Lightyear, a company that is launching out of stealth today, will be using the Stellar open financial protocol to establish a universal global payments network. The company was created in response to growing interest in the Stellar network.
“We’re launching Lightyear.io due to a growing need from partners that are interested in integrating with the Stellar network, however, it’s important that the non-profit Stellar.org still manages and owns the open source project,” Stellar co-founder Jed McCaleb told Crypto Insider.
“The world’s financial infrastructure is so important it should function more like a public utility, such as the internet, and shouldn’t be owned by one for-profit entity.”
Lightyear, founded by McCaleb and Brit Yonge, previously with Palantir Technologies, wants to create an open and public financial infrastructure that, according to the founders, will enable more access for individuals, lower costs for banks, and more revenue for businesses. Powered by Stellar, an open source global protocol for payments enabling low cost, high access and seamless multi-asset transactions, Lightyear wants to enable financial entities to easily join the Stellar network.
Stellar, a non-profit organization backed by Stripe, is supported by some of the biggest names in fintech. The Stellar network has been integrated by startups, technology companies and financial institutions all over the world, with strong adoption in the Asia-Pacific region. The network carries a native blockchain-based digital currency, dubbed Lumen. Stellar is also engaged in humanitarian activities, including a Lumen distribution program to connect people and communities to low-cost financial services.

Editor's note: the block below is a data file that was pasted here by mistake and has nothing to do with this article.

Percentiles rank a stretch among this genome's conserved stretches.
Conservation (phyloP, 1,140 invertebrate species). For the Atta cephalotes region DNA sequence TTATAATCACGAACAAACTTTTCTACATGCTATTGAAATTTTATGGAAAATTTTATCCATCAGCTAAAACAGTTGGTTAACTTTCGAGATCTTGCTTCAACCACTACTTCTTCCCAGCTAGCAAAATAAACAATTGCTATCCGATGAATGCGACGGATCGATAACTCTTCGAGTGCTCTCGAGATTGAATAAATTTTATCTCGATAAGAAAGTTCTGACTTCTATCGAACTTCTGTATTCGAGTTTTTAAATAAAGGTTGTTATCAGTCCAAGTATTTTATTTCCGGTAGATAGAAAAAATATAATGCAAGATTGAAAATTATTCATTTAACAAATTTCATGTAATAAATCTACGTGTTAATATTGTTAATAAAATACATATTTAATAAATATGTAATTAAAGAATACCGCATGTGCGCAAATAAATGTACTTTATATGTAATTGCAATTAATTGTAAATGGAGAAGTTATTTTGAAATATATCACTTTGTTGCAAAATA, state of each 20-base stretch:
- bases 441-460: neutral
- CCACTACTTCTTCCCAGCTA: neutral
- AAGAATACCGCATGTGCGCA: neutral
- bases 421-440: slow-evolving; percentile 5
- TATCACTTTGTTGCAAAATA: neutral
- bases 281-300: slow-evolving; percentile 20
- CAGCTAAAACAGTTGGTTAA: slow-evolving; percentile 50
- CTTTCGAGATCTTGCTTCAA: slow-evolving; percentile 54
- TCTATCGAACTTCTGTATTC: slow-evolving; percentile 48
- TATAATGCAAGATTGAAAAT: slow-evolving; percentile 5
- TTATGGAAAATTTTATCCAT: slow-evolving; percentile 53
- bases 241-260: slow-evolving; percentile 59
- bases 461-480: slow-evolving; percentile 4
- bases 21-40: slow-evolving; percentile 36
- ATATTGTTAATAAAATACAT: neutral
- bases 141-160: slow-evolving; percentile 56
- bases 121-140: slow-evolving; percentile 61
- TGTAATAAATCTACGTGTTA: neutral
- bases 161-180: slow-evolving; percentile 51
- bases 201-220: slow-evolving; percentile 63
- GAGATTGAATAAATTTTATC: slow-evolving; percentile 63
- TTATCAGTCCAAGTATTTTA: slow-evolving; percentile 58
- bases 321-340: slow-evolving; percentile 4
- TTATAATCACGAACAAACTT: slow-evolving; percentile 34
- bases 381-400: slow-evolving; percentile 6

Lightyear will focus on marketing and distributing the Stellar network to global partners. In the coming months, the company plans to unveil its service and product offerings. The creation of Lightyear will allow Stellar to focus on its open source project and the lumen distribution program.
“I’m thrilled to be working with my long-time friend Brit Yonge to launch Lightyear, which represents a new phase of growth for the Stellar network,” said McCaleb. “In the last year, it’s become increasingly apparent that we needed to form a new organization to support the growing interest from current and future global partners to integrate with the Stellar network. With Lightyear, we will build on the foundation of Stellar and expand the ecosystem enabling the internet for payments.”
According to the companies, the Stellar protocol can provide interoperability between financial institutions and different payment networks, which enables faster, more efficient, and less costly payments. Stellar transactions are settled in almost real-time (3-5 seconds), for fractions of a cent, in a safe and secure network.
As Head of Asia for Palantir Technologies, Yonge previously managed the deployment of anti-money laundering, trade finance, and cyber security solutions. Established in 2004 by a group of high-profile founders including Peter Thiel, Palantir Technologies, headquartered in Palo Alto, California, is especially known as a provider of cyber security and counter-terrorism solutions to the US intelligence community and Department of Defense. Palantir’s products and services are also used by hedge funds, banks, and financial operators for data integration, information management, quantitative and predictive analytics, and trend discovery.
“In my time at Palantir, I’ve seen how the transformation of technical infrastructures can be revolutionary for an entire industry,” said Yonge. “After working with some of the biggest financial institutions in the world at Palantir, I can confidently say that the global payments space is a blue ocean opportunity. I’m excited to be working with Jed to launch Lightyear to use the Stellar network to establish a universal digital financial infrastructure to disrupt the half century old correspondent banking system.”
Image from Pixabay.